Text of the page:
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Whale Safe Gear Adoption Fund

To help protect North Atlantic right whales and other whale species, Fisheries and Oceans Canada set new regulations stating that non-tended fixed gear fisheries in Atlantic Canada and Quebec, including the snow crab and lobster fisheries, will be required to use whalesafe gear as their fishing seasons open in 2023. DFO’s Whalesafe Gear Adoption Fund (WSGF) is providing assistance towards the purchase, testing and refinement of whalesafe gear with in advance of making gear innovations fully operational by 2023. 


Whalesafe gear falls into two general categories: 1) low breaking-strength rope or links that are designed to break at 1,700 pounds of force, and 2) systems that allow fishing gear to be deployed without a vertical line in the water (either rope-on-demand systems that stow buoy lines at the sea floor, or inflatable bag systems that eliminate buoy lines). 


FNFA is conducting a project under the WSGF program that will test a variety of innovative low breaking-strength devices for our lobster and crab fisheries from Spring 2022 to Spring 2023. The main goal of the project is to develop configurations of weak endlines for lobster and crab gear in the Bay of Fundy that will reduce the risk of entanglement to marine mammals, while ebing successfully fished.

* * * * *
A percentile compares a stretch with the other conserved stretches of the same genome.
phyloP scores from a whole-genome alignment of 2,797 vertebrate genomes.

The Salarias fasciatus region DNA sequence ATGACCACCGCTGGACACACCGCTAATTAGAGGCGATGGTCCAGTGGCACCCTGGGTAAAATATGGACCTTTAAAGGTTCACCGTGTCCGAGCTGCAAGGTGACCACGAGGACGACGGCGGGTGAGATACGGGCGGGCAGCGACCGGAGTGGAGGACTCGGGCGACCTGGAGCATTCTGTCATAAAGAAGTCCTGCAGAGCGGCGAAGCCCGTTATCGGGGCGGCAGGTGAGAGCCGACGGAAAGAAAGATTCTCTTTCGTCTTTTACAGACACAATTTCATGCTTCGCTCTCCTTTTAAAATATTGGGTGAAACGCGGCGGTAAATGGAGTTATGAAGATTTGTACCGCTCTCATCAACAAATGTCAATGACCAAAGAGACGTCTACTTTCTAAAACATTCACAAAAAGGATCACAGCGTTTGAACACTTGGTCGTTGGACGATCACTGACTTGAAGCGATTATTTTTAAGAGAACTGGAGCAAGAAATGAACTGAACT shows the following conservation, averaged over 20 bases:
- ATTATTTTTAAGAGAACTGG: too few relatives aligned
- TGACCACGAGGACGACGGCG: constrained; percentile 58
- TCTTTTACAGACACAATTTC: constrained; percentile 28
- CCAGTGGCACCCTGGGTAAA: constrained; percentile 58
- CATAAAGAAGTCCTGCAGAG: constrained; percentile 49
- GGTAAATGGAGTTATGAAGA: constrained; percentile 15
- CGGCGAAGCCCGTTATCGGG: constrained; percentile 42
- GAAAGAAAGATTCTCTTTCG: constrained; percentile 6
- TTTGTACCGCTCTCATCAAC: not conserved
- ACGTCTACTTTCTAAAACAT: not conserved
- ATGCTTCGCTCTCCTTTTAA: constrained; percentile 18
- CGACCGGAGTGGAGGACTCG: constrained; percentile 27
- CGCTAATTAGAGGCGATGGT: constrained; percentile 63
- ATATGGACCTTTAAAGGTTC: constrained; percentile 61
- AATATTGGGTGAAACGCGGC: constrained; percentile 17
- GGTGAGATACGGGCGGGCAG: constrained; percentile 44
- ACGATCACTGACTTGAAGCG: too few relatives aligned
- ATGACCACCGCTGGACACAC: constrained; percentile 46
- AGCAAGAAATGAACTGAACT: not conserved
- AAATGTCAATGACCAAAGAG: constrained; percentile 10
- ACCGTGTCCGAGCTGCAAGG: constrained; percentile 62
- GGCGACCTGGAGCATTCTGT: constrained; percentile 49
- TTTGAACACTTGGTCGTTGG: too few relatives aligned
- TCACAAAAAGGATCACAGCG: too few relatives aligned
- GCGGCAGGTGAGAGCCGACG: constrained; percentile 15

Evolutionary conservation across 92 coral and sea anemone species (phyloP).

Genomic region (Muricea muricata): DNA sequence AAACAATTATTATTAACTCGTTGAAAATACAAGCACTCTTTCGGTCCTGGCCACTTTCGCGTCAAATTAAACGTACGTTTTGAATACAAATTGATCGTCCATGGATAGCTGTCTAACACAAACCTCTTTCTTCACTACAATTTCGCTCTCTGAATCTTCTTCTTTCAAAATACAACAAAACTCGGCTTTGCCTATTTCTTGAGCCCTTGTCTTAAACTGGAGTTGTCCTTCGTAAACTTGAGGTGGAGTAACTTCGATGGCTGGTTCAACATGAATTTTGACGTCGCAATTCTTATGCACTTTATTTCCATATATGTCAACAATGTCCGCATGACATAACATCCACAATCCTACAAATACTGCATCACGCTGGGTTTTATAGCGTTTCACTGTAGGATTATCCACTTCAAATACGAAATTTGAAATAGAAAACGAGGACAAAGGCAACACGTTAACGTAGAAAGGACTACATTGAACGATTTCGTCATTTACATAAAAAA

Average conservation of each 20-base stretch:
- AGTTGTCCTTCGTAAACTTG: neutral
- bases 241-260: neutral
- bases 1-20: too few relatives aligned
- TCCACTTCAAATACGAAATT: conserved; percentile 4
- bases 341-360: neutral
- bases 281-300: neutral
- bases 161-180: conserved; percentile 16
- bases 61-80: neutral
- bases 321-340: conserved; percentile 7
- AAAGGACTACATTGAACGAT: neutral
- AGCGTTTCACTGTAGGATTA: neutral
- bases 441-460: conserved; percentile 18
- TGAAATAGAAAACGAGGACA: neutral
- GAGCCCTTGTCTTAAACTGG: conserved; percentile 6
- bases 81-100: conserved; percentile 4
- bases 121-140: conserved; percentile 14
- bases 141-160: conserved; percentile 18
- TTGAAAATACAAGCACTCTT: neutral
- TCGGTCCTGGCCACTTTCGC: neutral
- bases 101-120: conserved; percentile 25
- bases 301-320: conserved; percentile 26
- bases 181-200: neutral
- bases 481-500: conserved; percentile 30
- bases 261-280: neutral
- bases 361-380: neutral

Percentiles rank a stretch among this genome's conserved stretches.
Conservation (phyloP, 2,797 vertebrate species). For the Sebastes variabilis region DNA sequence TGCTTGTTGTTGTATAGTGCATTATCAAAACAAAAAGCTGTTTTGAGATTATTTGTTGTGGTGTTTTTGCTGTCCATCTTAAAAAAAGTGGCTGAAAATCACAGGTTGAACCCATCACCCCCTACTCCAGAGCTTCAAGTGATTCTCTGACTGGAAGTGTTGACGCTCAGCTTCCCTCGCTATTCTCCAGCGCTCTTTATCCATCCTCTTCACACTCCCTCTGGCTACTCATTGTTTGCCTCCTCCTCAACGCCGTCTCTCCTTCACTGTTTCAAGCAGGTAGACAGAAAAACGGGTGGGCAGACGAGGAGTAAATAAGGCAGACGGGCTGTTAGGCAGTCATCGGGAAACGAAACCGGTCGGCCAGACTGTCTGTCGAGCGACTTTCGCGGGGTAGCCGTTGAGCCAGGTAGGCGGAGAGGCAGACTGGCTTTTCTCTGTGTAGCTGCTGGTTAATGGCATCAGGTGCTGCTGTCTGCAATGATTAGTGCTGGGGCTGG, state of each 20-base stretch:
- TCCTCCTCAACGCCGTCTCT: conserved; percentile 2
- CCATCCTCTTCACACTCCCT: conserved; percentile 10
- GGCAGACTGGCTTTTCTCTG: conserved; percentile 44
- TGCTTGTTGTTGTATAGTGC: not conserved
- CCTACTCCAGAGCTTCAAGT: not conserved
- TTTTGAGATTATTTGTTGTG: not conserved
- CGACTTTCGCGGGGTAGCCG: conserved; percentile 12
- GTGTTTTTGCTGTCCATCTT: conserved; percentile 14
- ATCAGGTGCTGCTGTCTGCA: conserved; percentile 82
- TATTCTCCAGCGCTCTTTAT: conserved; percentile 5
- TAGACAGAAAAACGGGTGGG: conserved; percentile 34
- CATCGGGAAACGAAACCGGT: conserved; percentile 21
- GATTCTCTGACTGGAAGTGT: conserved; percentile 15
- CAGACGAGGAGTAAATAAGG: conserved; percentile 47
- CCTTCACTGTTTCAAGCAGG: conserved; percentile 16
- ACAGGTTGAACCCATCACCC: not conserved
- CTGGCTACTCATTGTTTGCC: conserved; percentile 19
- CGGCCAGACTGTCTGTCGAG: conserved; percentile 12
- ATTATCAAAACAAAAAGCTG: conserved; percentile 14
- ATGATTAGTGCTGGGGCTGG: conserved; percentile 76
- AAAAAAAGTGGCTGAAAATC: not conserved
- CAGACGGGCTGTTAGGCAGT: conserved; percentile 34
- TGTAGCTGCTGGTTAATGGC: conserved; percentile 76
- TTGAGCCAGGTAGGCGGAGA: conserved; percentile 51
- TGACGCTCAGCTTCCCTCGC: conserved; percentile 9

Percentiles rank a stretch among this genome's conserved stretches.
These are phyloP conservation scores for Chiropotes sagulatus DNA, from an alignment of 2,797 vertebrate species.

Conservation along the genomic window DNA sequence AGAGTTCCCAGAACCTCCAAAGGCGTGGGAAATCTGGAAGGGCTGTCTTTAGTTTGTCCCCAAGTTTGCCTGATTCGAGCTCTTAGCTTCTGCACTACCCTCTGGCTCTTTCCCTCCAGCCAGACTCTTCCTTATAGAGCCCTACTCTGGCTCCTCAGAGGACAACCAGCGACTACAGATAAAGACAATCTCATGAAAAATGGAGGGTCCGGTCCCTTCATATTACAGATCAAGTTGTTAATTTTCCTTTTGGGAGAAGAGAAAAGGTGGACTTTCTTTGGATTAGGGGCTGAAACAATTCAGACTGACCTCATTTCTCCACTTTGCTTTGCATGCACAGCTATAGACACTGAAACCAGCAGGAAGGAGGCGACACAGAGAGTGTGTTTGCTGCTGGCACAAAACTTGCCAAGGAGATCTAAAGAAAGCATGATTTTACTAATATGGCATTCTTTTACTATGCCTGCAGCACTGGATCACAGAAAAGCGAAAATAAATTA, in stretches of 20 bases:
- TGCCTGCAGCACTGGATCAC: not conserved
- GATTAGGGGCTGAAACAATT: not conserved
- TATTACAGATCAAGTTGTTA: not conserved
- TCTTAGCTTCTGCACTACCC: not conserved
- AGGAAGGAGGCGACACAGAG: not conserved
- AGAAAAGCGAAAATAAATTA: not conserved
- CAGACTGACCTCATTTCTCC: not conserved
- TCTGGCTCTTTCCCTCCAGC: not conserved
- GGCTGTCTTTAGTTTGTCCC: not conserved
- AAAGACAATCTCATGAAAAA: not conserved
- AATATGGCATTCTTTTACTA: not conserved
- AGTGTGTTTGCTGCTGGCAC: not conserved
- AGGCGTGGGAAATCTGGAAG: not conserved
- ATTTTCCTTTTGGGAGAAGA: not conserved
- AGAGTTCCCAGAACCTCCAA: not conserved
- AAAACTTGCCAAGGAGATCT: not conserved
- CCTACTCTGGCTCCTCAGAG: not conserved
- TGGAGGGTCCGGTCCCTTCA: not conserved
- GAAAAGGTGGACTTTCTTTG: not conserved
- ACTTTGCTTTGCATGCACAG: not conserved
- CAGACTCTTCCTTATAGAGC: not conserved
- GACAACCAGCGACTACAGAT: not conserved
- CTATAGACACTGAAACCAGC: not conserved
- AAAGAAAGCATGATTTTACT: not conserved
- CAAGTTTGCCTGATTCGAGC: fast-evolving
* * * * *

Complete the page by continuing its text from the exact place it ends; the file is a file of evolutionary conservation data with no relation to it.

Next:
This project will directly address the primary objective of the WSGF program by developing workable configurations of weak lines for the variety of fishing styles that take place in LFA 36. It is an area that has extreme conditions in tides and current, and an area that has a lot of variability of gear configuration. For these reasons, it will be critical to assess weak rope options that can work across a variety of fishing styles in one of the most extreme fishing environments in the world. These weak ropes will be tested over a period of two Spring fishing seasons and one Fall fishing season (*Note: LFA 36 has a split lobster season which includes both a Spring and Fall component annually). While this trial will be a starting place to assess the utility of ‘whale-safe gear’,  a priority we believe is crucial will be collecting information to assess how much ropes will weaken after consecutive fishing seasons. This would provide vital information to assess the lifecycle of new gear modifications. 


We at Fundy North anticipate that, if we can effectively weaken endlines while maintaining fishing integrity, we can effectively reduce the risk of entanglement for whales while ensuring that harvesters can still successfully retrieve and haul their gear. This way we would also be able to demonstrate that there would be no increase in lost gear due to modifications to endlines. 


For this reason, this project mainly focuses on finding cost effective solutions by trialling and comparing the 5/16in ropes that are commercially available, 3/8in weak ropes that have been developed specifically to be compliant with whale-safe recommendations, and in-link weak links. If these modifications prove to be successful, it would drastically change the landscape of what gear adaptations are possible for implementation by 2023. 

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